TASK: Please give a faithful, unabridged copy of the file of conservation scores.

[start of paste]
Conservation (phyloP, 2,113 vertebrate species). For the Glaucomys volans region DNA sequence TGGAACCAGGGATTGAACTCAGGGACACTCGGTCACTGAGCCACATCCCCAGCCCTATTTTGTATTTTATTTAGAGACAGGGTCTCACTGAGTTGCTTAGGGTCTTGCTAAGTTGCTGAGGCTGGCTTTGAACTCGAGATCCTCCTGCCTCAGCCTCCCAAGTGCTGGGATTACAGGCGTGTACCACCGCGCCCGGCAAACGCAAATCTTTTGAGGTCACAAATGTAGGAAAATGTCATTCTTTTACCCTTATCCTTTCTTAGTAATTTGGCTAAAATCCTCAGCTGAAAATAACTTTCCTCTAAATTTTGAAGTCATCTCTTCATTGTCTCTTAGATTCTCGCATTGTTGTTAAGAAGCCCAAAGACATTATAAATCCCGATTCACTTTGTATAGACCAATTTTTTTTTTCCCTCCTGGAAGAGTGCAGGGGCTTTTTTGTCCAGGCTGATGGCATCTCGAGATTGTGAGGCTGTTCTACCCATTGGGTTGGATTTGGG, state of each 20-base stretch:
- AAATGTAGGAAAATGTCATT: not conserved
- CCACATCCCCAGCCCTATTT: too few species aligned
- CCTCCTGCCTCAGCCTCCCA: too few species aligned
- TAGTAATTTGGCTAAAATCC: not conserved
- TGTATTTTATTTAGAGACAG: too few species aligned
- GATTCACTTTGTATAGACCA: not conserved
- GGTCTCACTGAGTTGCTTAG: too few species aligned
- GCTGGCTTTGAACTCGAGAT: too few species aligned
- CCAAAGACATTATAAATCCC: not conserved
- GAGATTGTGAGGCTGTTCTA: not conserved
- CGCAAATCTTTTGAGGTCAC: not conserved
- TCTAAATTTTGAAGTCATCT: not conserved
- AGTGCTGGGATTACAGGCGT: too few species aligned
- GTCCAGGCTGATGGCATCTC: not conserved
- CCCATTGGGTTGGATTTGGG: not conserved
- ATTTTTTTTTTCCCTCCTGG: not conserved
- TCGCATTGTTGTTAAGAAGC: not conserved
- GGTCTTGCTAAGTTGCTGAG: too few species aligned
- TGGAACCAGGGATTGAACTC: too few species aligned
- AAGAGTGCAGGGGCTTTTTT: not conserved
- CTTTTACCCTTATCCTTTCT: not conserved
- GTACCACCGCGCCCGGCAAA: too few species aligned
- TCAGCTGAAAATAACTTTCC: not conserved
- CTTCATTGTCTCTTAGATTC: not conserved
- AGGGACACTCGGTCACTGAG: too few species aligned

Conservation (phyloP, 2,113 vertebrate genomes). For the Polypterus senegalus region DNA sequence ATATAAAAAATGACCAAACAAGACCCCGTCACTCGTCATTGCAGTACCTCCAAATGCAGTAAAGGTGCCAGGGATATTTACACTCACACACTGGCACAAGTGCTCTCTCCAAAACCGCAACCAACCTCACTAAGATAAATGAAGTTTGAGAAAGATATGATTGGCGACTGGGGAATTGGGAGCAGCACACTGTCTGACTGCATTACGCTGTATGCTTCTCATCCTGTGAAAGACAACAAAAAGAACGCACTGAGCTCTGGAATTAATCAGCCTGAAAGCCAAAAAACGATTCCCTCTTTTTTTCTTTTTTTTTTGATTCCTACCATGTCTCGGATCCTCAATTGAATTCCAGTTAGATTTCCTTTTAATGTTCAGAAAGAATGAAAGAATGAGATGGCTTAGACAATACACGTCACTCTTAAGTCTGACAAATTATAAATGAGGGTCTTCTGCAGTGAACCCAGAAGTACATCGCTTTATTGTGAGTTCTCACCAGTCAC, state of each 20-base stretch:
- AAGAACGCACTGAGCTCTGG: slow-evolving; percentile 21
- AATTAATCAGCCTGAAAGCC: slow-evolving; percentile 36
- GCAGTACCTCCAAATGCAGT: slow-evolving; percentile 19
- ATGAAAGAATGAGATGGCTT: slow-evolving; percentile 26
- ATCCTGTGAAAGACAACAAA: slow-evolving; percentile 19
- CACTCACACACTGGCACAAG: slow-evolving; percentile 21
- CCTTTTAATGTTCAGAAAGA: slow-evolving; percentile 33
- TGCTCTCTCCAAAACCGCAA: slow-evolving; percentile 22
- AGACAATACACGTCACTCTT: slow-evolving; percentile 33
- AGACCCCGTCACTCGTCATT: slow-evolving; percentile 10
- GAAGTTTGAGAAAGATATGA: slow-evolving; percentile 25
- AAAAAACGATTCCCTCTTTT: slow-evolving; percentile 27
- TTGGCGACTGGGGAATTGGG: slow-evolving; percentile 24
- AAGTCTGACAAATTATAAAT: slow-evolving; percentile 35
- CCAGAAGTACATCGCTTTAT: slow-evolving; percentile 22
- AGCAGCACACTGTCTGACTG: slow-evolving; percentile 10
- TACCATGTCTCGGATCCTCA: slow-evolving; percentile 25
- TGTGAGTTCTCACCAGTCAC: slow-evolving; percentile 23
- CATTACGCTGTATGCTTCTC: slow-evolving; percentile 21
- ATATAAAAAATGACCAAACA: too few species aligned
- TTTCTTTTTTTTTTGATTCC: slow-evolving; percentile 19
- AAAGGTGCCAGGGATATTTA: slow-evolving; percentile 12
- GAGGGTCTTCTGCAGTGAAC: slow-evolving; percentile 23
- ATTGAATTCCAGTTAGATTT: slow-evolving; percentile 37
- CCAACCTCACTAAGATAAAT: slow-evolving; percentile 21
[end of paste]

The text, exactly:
Conservation (phyloP, 2,113 vertebrate species). For the Glaucomys volans region DNA sequence TGGAACCAGGGATTGAACTCAGGGACACTCGGTCACTGAGCCACATCCCCAGCCCTATTTTGTATTTTATTTAGAGACAGGGTCTCACTGAGTTGCTTAGGGTCTTGCTAAGTTGCTGAGGCTGGCTTTGAACTCGAGATCCTCCTGCCTCAGCCTCCCAAGTGCTGGGATTACAGGCGTGTACCACCGCGCCCGGCAAACGCAAATCTTTTGAGGTCACAAATGTAGGAAAATGTCATTCTTTTACCCTTATCCTTTCTTAGTAATTTGGCTAAAATCCTCAGCTGAAAATAACTTTCCTCTAAATTTTGAAGTCATCTCTTCATTGTCTCTTAGATTCTCGCATTGTTGTTAAGAAGCCCAAAGACATTATAAATCCCGATTCACTTTGTATAGACCAATTTTTTTTTTCCCTCCTGGAAGAGTGCAGGGGCTTTTTTGTCCAGGCTGATGGCATCTCGAGATTGTGAGGCTGTTCTACCCATTGGGTTGGATTTGGG, state of each 20-base stretch:
- AAATGTAGGAAAATGTCATT: not conserved
- CCACATCCCCAGCCCTATTT: too few species aligned
- CCTCCTGCCTCAGCCTCCCA: too few species aligned
- TAGTAATTTGGCTAAAATCC: not conserved
- TGTATTTTATTTAGAGACAG: too few species aligned
- GATTCACTTTGTATAGACCA: not conserved
- GGTCTCACTGAGTTGCTTAG: too few species aligned
- GCTGGCTTTGAACTCGAGAT: too few species aligned
- CCAAAGACATTATAAATCCC: not conserved
- GAGATTGTGAGGCTGTTCTA: not conserved
- CGCAAATCTTTTGAGGTCAC: not conserved
- TCTAAATTTTGAAGTCATCT: not conserved
- AGTGCTGGGATTACAGGCGT: too few species aligned
- GTCCAGGCTGATGGCATCTC: not conserved
- CCCATTGGGTTGGATTTGGG: not conserved
- ATTTTTTTTTTCCCTCCTGG: not conserved
- TCGCATTGTTGTTAAGAAGC: not conserved
- GGTCTTGCTAAGTTGCTGAG: too few species aligned
- TGGAACCAGGGATTGAACTC: too few species aligned
- AAGAGTGCAGGGGCTTTTTT: not conserved
- CTTTTACCCTTATCCTTTCT: not conserved
- GTACCACCGCGCCCGGCAAA: too few species aligned
- TCAGCTGAAAATAACTTTCC: not conserved
- CTTCATTGTCTCTTAGATTC: not conserved
- AGGGACACTCGGTCACTGAG: too few species aligned

Conservation (phyloP, 2,113 vertebrate genomes). For the Polypterus senegalus region DNA sequence ATATAAAAAATGACCAAACAAGACCCCGTCACTCGTCATTGCAGTACCTCCAAATGCAGTAAAGGTGCCAGGGATATTTACACTCACACACTGGCACAAGTGCTCTCTCCAAAACCGCAACCAACCTCACTAAGATAAATGAAGTTTGAGAAAGATATGATTGGCGACTGGGGAATTGGGAGCAGCACACTGTCTGACTGCATTACGCTGTATGCTTCTCATCCTGTGAAAGACAACAAAAAGAACGCACTGAGCTCTGGAATTAATCAGCCTGAAAGCCAAAAAACGATTCCCTCTTTTTTTCTTTTTTTTTTGATTCCTACCATGTCTCGGATCCTCAATTGAATTCCAGTTAGATTTCCTTTTAATGTTCAGAAAGAATGAAAGAATGAGATGGCTTAGACAATACACGTCACTCTTAAGTCTGACAAATTATAAATGAGGGTCTTCTGCAGTGAACCCAGAAGTACATCGCTTTATTGTGAGTTCTCACCAGTCAC, state of each 20-base stretch:
- AAGAACGCACTGAGCTCTGG: slow-evolving; percentile 21
- AATTAATCAGCCTGAAAGCC: slow-evolving; percentile 36
- GCAGTACCTCCAAATGCAGT: slow-evolving; percentile 19
- ATGAAAGAATGAGATGGCTT: slow-evolving; percentile 26
- ATCCTGTGAAAGACAACAAA: slow-evolving; percentile 19
- CACTCACACACTGGCACAAG: slow-evolving; percentile 21
- CCTTTTAATGTTCAGAAAGA: slow-evolving; percentile 33
- TGCTCTCTCCAAAACCGCAA: slow-evolving; percentile 22
- AGACAATACACGTCACTCTT: slow-evolving; percentile 33
- AGACCCCGTCACTCGTCATT: slow-evolving; percentile 10
- GAAGTTTGAGAAAGATATGA: slow-evolving; percentile 25
- AAAAAACGATTCCCTCTTTT: slow-evolving; percentile 27
- TTGGCGACTGGGGAATTGGG: slow-evolving; percentile 24
- AAGTCTGACAAATTATAAAT: slow-evolving; percentile 35
- CCAGAAGTACATCGCTTTAT: slow-evolving; percentile 22
- AGCAGCACACTGTCTGACTG: slow-evolving; percentile 10
- TACCATGTCTCGGATCCTCA: slow-evolving; percentile 25
- TGTGAGTTCTCACCAGTCAC: slow-evolving; percentile 23
- CATTACGCTGTATGCTTCTC: slow-evolving; percentile 21
- ATATAAAAAATGACCAAACA: too few species aligned
- TTTCTTTTTTTTTTGATTCC: slow-evolving; percentile 19
- AAAGGTGCCAGGGATATTTA: slow-evolving; percentile 12
- GAGGGTCTTCTGCAGTGAAC: slow-evolving; percentile 23
- ATTGAATTCCAGTTAGATTT: slow-evolving; percentile 37
- CCAACCTCACTAAGATAAAT: slow-evolving; percentile 21